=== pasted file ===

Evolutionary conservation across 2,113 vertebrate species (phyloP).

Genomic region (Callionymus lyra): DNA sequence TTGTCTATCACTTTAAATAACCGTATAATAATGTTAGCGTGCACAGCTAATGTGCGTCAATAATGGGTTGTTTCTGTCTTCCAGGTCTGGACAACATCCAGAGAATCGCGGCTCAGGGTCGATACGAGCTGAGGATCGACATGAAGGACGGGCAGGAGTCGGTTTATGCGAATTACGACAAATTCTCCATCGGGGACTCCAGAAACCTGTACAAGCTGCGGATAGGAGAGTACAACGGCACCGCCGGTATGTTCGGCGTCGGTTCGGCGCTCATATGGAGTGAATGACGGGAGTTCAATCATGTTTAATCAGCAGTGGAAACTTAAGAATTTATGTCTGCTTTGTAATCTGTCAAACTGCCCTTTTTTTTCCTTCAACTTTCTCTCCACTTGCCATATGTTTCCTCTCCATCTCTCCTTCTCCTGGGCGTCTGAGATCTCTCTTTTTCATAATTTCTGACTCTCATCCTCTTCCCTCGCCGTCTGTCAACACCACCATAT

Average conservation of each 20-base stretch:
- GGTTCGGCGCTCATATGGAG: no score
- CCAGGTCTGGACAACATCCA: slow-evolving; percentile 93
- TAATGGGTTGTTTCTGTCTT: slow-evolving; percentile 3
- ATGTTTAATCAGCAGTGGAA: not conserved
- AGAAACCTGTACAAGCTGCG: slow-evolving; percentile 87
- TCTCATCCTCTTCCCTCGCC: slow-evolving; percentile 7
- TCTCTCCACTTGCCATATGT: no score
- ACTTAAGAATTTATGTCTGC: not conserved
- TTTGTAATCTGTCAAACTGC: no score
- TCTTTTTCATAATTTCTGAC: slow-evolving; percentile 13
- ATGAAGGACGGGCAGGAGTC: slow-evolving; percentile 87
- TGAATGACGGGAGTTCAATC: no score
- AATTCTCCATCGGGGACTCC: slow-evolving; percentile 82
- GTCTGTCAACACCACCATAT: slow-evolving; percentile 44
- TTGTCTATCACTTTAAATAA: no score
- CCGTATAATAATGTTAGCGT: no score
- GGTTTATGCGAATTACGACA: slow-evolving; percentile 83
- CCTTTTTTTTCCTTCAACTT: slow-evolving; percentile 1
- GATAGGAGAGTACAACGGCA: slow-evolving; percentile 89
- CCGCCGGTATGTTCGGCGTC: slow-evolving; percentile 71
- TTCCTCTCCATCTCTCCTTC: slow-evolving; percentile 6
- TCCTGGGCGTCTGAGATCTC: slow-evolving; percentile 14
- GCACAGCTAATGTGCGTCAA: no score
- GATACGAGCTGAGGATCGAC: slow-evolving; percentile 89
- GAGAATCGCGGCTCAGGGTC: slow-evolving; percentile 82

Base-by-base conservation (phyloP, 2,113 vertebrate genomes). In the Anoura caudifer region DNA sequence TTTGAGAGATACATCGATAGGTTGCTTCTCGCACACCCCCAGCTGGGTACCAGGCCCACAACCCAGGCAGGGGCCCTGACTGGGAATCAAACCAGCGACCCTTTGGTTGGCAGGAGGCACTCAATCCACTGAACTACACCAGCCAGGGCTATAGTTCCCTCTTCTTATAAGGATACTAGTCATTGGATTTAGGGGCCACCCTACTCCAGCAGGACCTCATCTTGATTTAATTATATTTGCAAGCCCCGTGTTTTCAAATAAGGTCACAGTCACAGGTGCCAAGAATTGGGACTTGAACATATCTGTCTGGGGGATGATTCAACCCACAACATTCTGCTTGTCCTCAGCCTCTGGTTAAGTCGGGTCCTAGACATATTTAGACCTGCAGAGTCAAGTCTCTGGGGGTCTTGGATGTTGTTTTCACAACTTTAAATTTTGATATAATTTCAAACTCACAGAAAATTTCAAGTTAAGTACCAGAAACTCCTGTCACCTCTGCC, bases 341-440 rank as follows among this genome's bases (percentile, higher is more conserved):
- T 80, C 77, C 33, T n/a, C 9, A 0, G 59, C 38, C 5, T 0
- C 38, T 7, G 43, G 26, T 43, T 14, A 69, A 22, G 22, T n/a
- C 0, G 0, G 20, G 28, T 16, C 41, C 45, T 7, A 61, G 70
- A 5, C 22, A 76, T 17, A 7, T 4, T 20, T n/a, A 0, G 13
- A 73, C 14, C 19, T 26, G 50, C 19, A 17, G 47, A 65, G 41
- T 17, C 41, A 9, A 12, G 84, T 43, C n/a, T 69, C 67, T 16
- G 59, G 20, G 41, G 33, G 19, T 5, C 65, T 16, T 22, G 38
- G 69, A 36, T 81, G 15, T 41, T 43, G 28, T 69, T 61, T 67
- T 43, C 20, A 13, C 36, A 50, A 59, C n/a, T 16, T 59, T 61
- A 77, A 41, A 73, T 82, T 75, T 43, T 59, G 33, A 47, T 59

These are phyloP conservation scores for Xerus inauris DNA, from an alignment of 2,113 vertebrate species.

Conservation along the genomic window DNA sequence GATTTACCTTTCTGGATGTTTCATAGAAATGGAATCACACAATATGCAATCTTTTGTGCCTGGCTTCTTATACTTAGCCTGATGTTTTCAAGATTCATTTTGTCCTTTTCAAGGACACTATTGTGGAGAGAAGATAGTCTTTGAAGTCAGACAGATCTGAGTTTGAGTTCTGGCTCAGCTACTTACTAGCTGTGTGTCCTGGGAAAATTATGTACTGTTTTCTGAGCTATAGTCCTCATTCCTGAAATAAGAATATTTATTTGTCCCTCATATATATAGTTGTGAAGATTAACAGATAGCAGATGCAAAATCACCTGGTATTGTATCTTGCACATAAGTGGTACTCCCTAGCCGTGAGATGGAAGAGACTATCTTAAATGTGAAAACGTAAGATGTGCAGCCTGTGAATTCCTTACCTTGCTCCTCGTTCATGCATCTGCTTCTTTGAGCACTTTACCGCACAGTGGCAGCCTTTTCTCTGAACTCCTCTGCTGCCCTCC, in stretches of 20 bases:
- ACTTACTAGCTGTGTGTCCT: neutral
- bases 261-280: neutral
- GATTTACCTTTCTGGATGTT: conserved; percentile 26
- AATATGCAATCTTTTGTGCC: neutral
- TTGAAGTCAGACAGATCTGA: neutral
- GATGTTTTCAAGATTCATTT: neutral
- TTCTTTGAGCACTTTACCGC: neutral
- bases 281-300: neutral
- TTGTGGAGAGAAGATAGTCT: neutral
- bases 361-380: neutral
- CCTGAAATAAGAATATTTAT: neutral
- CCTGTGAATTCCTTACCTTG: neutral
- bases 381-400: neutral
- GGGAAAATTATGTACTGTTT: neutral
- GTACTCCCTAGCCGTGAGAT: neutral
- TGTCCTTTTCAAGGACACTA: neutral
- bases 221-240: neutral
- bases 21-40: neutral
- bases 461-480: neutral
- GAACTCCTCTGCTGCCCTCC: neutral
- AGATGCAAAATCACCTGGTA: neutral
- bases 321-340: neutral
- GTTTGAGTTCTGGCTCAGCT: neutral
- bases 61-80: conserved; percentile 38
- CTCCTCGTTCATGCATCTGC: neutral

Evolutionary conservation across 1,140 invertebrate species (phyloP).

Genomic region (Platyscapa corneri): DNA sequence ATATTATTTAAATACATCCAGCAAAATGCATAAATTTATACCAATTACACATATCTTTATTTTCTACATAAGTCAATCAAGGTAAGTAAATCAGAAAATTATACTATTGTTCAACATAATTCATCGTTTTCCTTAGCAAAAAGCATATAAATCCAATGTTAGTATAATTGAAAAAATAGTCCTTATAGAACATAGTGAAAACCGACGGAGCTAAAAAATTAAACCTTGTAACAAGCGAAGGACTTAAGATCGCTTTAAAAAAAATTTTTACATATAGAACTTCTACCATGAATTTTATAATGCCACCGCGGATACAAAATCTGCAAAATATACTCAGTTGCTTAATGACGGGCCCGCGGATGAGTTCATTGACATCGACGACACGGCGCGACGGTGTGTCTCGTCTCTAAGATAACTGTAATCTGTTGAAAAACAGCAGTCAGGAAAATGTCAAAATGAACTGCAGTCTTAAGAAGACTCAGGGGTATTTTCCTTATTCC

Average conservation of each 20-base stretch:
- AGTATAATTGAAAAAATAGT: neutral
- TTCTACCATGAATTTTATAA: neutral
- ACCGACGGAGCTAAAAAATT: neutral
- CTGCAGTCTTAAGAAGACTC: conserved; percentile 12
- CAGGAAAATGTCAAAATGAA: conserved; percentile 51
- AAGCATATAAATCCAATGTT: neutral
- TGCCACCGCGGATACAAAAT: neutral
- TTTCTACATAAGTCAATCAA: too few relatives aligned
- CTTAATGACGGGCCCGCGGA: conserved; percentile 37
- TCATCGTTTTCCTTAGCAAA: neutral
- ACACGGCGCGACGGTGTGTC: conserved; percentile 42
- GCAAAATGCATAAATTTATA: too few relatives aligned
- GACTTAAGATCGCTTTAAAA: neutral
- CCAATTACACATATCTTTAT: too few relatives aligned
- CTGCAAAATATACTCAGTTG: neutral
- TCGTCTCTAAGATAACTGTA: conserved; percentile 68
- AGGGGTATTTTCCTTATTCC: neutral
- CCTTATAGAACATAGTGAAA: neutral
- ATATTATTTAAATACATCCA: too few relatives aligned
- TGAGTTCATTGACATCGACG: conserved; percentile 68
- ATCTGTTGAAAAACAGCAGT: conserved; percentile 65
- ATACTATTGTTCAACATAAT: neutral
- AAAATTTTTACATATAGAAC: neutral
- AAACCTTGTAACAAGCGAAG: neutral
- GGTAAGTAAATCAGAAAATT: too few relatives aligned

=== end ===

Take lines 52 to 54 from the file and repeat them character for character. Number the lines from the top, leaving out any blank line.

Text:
- CCTGAAATAAGAATATTTAT: neutral
- CCTGTGAATTCCTTACCTTG: neutral
- bases 381-400: neutral